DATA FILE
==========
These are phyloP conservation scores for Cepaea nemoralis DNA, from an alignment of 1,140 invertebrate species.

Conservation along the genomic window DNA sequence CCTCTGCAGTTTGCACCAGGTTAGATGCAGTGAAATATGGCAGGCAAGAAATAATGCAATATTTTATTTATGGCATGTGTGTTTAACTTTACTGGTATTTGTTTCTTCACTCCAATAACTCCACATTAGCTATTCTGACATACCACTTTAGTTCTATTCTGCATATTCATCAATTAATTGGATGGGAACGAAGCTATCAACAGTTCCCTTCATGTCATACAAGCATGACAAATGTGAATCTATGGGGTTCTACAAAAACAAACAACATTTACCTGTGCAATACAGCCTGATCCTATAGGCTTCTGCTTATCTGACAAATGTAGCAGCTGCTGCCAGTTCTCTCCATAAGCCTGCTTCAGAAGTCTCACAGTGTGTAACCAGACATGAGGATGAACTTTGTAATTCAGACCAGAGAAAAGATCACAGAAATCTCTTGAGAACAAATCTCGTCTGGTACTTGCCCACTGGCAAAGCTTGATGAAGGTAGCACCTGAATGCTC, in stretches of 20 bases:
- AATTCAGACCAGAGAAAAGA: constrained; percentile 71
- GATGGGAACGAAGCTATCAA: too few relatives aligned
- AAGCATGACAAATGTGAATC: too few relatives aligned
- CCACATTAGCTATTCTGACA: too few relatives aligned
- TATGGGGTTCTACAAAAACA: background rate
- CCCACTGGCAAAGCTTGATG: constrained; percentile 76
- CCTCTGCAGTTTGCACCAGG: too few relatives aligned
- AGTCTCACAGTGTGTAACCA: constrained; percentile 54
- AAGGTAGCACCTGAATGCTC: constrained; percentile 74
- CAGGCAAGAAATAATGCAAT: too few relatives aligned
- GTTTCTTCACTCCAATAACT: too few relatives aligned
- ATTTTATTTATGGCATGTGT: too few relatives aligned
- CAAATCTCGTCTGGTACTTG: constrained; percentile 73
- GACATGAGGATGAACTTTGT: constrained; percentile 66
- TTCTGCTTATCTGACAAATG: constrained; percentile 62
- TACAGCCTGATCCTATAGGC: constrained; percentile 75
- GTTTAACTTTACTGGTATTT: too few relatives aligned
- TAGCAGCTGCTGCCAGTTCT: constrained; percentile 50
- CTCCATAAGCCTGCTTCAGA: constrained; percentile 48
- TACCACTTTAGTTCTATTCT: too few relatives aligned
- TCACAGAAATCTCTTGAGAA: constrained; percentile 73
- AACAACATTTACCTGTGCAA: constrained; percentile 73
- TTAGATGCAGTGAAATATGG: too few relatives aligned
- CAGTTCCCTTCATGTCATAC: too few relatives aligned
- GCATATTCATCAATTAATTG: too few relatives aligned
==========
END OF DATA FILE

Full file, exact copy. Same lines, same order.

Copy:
These are phyloP conservation scores for Cepaea nemoralis DNA, from an alignment of 1,140 invertebrate species.

Conservation along the genomic window DNA sequence CCTCTGCAGTTTGCACCAGGTTAGATGCAGTGAAATATGGCAGGCAAGAAATAATGCAATATTTTATTTATGGCATGTGTGTTTAACTTTACTGGTATTTGTTTCTTCACTCCAATAACTCCACATTAGCTATTCTGACATACCACTTTAGTTCTATTCTGCATATTCATCAATTAATTGGATGGGAACGAAGCTATCAACAGTTCCCTTCATGTCATACAAGCATGACAAATGTGAATCTATGGGGTTCTACAAAAACAAACAACATTTACCTGTGCAATACAGCCTGATCCTATAGGCTTCTGCTTATCTGACAAATGTAGCAGCTGCTGCCAGTTCTCTCCATAAGCCTGCTTCAGAAGTCTCACAGTGTGTAACCAGACATGAGGATGAACTTTGTAATTCAGACCAGAGAAAAGATCACAGAAATCTCTTGAGAACAAATCTCGTCTGGTACTTGCCCACTGGCAAAGCTTGATGAAGGTAGCACCTGAATGCTC, in stretches of 20 bases:
- AATTCAGACCAGAGAAAAGA: constrained; percentile 71
- GATGGGAACGAAGCTATCAA: too few relatives aligned
- AAGCATGACAAATGTGAATC: too few relatives aligned
- CCACATTAGCTATTCTGACA: too few relatives aligned
- TATGGGGTTCTACAAAAACA: background rate
- CCCACTGGCAAAGCTTGATG: constrained; percentile 76
- CCTCTGCAGTTTGCACCAGG: too few relatives aligned
- AGTCTCACAGTGTGTAACCA: constrained; percentile 54
- AAGGTAGCACCTGAATGCTC: constrained; percentile 74
- CAGGCAAGAAATAATGCAAT: too few relatives aligned
- GTTTCTTCACTCCAATAACT: too few relatives aligned
- ATTTTATTTATGGCATGTGT: too few relatives aligned
- CAAATCTCGTCTGGTACTTG: constrained; percentile 73
- GACATGAGGATGAACTTTGT: constrained; percentile 66
- TTCTGCTTATCTGACAAATG: constrained; percentile 62
- TACAGCCTGATCCTATAGGC: constrained; percentile 75
- GTTTAACTTTACTGGTATTT: too few relatives aligned
- TAGCAGCTGCTGCCAGTTCT: constrained; percentile 50
- CTCCATAAGCCTGCTTCAGA: constrained; percentile 48
- TACCACTTTAGTTCTATTCT: too few relatives aligned
- TCACAGAAATCTCTTGAGAA: constrained; percentile 73
- AACAACATTTACCTGTGCAA: constrained; percentile 73
- TTAGATGCAGTGAAATATGG: too few relatives aligned
- CAGTTCCCTTCATGTCATAC: too few relatives aligned
- GCATATTCATCAATTAATTG: too few relatives aligned